New knowledge about our immune system provided by novel technique

Tuesday 02 Jun 20


William Winston Agace
Groupleader, Professor
DTU Health Tech
+45 35 88 68 99


Peter Bjørnlund Jørgensen
DTU Health Tech
+45 35 88 68 15


The results described here were a collaborative effort between:

  • Technical University of Denmark
  • University of Copenhagen
  • Stanford University
  • Lund University
  • Herlev Hospital

New unique techniques for investigating our intestinal immune system can lead to new possibilities for treatment of chronic intestinal diseases.

The intestinal immune system is essential for gut health, but when dysregulated it can lead to chronic diseases such as Crohn’s disease and ulcerative colitis.

The intestinal immune system can be divided into two functionally distinct immune compartments:

  • the Gut-Associated Lymphoid Tissues (GALT), where adaptive immune cells are initially activated and differentiate into specific functional subsets;
  • and the intestinal lamina propria, where activated immune cells localize and perform their effector and regulatory functions.

However, our current understanding of the immune composition and function of human GALT is limited, due to a lack of protocols to identify and isolate these compartments free from contaminating tissues. 

New techniques

A research team headed by Professor William Agace, DTU Health Tech, have developed unique techniques to identify and isolate human GALT. Using these techniques, they described the distribution of GALT along the length of the human intestine and performed a detailed phenotypic and functional analysis of the adaptive immune cell compartment of human GALT as well GALT-free lamina propria.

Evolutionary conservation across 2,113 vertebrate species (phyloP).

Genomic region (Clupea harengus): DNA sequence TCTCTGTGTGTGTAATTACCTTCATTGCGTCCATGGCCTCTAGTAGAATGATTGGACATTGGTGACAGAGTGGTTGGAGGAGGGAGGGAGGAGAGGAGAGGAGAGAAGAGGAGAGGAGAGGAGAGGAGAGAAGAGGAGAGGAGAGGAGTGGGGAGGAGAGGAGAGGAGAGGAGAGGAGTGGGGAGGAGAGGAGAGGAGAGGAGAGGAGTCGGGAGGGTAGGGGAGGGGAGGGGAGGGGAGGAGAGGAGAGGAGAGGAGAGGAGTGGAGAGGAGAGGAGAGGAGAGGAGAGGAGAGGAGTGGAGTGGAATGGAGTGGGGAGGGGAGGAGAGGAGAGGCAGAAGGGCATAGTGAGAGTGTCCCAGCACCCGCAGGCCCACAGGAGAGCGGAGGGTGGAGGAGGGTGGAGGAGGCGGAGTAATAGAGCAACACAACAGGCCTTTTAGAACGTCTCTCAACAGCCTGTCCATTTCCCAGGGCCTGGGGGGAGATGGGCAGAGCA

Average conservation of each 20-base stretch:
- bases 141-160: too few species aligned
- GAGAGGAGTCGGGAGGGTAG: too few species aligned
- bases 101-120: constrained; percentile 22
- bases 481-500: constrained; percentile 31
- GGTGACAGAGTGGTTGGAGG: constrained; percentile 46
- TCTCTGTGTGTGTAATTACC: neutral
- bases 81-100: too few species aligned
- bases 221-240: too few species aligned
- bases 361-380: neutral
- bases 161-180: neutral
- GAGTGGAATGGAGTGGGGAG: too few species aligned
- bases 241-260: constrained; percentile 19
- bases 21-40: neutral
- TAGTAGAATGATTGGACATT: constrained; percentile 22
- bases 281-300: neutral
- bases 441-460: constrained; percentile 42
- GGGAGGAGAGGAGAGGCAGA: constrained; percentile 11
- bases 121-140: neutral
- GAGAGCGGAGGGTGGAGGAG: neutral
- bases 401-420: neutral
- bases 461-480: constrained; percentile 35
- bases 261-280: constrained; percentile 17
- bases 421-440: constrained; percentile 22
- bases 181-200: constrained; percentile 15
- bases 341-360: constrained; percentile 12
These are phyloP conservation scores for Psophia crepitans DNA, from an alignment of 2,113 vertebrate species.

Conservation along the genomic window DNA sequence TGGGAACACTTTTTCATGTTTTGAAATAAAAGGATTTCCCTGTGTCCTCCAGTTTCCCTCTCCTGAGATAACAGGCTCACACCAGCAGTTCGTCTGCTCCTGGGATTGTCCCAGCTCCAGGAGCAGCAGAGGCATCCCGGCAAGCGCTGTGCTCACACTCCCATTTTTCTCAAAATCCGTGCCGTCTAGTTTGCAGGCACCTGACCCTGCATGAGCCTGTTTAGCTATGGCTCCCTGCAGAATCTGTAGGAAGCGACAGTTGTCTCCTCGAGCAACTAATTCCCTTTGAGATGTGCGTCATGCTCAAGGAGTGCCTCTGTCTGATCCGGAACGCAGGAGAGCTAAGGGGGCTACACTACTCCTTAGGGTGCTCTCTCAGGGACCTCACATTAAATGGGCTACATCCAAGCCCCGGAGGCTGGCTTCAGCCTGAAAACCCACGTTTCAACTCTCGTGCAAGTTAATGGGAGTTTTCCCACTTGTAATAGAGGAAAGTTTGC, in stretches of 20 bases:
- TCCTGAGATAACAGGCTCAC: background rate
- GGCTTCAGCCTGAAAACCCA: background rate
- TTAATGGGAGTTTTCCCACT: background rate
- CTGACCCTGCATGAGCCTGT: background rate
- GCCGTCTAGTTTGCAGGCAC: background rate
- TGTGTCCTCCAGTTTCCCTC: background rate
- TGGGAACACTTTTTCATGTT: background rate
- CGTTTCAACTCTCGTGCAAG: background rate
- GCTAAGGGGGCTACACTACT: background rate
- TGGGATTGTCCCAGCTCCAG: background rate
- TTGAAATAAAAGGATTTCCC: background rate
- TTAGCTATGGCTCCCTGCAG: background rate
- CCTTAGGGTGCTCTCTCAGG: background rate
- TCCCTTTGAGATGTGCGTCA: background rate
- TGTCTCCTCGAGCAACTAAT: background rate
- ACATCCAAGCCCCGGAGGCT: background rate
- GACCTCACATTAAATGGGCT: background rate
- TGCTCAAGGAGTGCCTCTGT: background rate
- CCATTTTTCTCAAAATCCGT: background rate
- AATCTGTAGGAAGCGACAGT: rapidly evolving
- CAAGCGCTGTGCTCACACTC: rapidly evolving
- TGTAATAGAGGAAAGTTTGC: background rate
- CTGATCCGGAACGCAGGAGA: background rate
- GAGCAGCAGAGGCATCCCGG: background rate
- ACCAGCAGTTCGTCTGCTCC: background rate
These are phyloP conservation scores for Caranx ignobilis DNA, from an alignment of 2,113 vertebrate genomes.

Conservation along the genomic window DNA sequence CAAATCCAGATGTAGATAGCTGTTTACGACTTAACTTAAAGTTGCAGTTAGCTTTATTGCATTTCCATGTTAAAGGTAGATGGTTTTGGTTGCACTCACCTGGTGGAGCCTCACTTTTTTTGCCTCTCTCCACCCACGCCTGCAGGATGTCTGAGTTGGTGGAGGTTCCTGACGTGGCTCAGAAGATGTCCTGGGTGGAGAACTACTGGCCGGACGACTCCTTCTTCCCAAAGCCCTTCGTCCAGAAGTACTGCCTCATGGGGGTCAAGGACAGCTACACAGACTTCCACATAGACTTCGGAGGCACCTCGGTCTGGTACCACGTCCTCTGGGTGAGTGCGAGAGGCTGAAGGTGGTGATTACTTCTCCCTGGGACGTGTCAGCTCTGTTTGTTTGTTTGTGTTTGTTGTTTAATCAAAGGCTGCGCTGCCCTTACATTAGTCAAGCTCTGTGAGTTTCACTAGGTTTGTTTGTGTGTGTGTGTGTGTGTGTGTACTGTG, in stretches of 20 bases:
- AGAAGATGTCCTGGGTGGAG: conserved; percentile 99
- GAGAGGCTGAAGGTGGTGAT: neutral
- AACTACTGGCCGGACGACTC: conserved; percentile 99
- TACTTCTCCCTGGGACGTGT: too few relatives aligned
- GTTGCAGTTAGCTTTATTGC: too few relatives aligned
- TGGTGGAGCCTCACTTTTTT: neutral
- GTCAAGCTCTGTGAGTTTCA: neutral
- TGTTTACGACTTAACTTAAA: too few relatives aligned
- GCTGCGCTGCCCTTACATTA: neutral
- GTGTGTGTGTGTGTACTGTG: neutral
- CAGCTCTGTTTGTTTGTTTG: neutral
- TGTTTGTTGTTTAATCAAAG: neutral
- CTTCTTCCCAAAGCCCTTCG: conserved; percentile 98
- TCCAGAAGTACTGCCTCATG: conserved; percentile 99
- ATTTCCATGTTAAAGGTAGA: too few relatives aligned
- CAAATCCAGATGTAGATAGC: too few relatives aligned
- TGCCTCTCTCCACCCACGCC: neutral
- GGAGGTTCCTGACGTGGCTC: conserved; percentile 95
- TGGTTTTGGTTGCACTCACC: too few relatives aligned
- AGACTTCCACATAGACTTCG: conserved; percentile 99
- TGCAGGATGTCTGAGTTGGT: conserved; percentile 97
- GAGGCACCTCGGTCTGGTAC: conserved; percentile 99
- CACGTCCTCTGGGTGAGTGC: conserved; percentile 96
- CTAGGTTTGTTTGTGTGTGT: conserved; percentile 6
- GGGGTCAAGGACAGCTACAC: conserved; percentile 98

“Our findings provide a first ‘roadmap’ of the GALT structure and composition along the length of the human intestine and additionally suggest that human GALT play an important role in driving region-specific adaptive immune responses within the intestine”, Professor William Agace says. And he continues, "This finding, which has previously been suggested from studies in mice, is particularly interesting as Crohn’s disease and ulcerative colitis affect distinct regions of the intestine, with Crohn’s disease primarily affecting the terminal ileum and proximal colon, and ulcerative colitis affecting the rectum and distal colon. We hypothesize that local adaptive immune activation in GALT may contribute to the highly regionalized inflammation observed in these diseases".

While GALT have been implicated in the development of both Crohn’s disease and ulcerative colitis, the role these structures play in the initiation and promotion of disease remains unclear.

Future studies using these novel isolation techniques will allow a direct comparison of the function of GALT in health and disease and may help elucidate novel disease-modifying pathways for the treatment of these chronic debilitating diseases.

The next step is to explore these aspects further in collaboration with Stanford University as part of the Gut Cell Atlas Consortium, based on a recent a grant from the Helmsley Trust, USA.

Read the full paper here.

Image: Isolated lymphoid follicle of the human large intestine. T cells (white) and B cells (red) and an intestinal muscle layer called muscularis mucosa. The isolated lymphoid follicles extend through the muscularis mucosa muscle layer

Top image: Isolated lymphoid follicle of the human large intestine. Cells were stained in different colours, T cells (white), B cells (red), and germinal centers (green). T and B cells are two key immune cell types, germinal centers are important for the generation of antibody responses by B cells.

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